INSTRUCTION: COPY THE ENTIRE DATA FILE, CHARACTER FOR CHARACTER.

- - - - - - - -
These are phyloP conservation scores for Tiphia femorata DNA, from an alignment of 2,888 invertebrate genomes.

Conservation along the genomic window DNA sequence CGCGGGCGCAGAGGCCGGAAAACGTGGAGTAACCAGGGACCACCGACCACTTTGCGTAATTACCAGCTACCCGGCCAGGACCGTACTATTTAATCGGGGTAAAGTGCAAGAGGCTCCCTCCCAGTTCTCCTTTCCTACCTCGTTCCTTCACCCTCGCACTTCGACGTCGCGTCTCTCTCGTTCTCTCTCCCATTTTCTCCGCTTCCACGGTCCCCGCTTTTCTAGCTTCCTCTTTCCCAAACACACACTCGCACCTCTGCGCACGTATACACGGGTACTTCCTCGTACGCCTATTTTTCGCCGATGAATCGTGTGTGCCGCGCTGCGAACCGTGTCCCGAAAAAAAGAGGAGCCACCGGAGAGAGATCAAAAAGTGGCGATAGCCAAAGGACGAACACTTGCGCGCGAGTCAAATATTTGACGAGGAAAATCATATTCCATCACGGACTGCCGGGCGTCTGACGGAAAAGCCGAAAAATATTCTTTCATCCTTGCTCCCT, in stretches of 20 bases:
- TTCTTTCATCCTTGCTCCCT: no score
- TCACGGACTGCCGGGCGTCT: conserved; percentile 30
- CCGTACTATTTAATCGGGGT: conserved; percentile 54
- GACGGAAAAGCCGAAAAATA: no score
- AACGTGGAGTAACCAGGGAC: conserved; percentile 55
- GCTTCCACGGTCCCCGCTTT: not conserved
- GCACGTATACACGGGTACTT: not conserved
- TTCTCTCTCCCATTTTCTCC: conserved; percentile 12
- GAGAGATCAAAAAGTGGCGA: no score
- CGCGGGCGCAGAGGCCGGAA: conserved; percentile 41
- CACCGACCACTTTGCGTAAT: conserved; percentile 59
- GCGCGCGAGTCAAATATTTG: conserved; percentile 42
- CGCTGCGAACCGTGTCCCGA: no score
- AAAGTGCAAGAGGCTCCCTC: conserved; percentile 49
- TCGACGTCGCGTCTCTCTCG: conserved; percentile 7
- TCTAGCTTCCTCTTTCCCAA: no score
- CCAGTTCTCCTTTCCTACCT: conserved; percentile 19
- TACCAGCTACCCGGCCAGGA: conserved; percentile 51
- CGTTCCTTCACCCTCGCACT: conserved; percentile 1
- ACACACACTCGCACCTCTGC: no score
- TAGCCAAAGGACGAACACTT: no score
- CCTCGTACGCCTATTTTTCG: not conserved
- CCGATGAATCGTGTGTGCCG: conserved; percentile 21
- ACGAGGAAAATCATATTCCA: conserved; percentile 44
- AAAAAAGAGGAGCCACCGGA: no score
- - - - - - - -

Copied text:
These are phyloP conservation scores for Tiphia femorata DNA, from an alignment of 2,888 invertebrate genomes.

Conservation along the genomic window DNA sequence CGCGGGCGCAGAGGCCGGAAAACGTGGAGTAACCAGGGACCACCGACCACTTTGCGTAATTACCAGCTACCCGGCCAGGACCGTACTATTTAATCGGGGTAAAGTGCAAGAGGCTCCCTCCCAGTTCTCCTTTCCTACCTCGTTCCTTCACCCTCGCACTTCGACGTCGCGTCTCTCTCGTTCTCTCTCCCATTTTCTCCGCTTCCACGGTCCCCGCTTTTCTAGCTTCCTCTTTCCCAAACACACACTCGCACCTCTGCGCACGTATACACGGGTACTTCCTCGTACGCCTATTTTTCGCCGATGAATCGTGTGTGCCGCGCTGCGAACCGTGTCCCGAAAAAAAGAGGAGCCACCGGAGAGAGATCAAAAAGTGGCGATAGCCAAAGGACGAACACTTGCGCGCGAGTCAAATATTTGACGAGGAAAATCATATTCCATCACGGACTGCCGGGCGTCTGACGGAAAAGCCGAAAAATATTCTTTCATCCTTGCTCCCT, in stretches of 20 bases:
- TTCTTTCATCCTTGCTCCCT: no score
- TCACGGACTGCCGGGCGTCT: conserved; percentile 30
- CCGTACTATTTAATCGGGGT: conserved; percentile 54
- GACGGAAAAGCCGAAAAATA: no score
- AACGTGGAGTAACCAGGGAC: conserved; percentile 55
- GCTTCCACGGTCCCCGCTTT: not conserved
- GCACGTATACACGGGTACTT: not conserved
- TTCTCTCTCCCATTTTCTCC: conserved; percentile 12
- GAGAGATCAAAAAGTGGCGA: no score
- CGCGGGCGCAGAGGCCGGAA: conserved; percentile 41
- CACCGACCACTTTGCGTAAT: conserved; percentile 59
- GCGCGCGAGTCAAATATTTG: conserved; percentile 42
- CGCTGCGAACCGTGTCCCGA: no score
- AAAGTGCAAGAGGCTCCCTC: conserved; percentile 49
- TCGACGTCGCGTCTCTCTCG: conserved; percentile 7
- TCTAGCTTCCTCTTTCCCAA: no score
- CCAGTTCTCCTTTCCTACCT: conserved; percentile 19
- TACCAGCTACCCGGCCAGGA: conserved; percentile 51
- CGTTCCTTCACCCTCGCACT: conserved; percentile 1
- ACACACACTCGCACCTCTGC: no score
- TAGCCAAAGGACGAACACTT: no score
- CCTCGTACGCCTATTTTTCG: not conserved
- CCGATGAATCGTGTGTGCCG: conserved; percentile 21
- ACGAGGAAAATCATATTCCA: conserved; percentile 44
- AAAAAAGAGGAGCCACCGGA: no score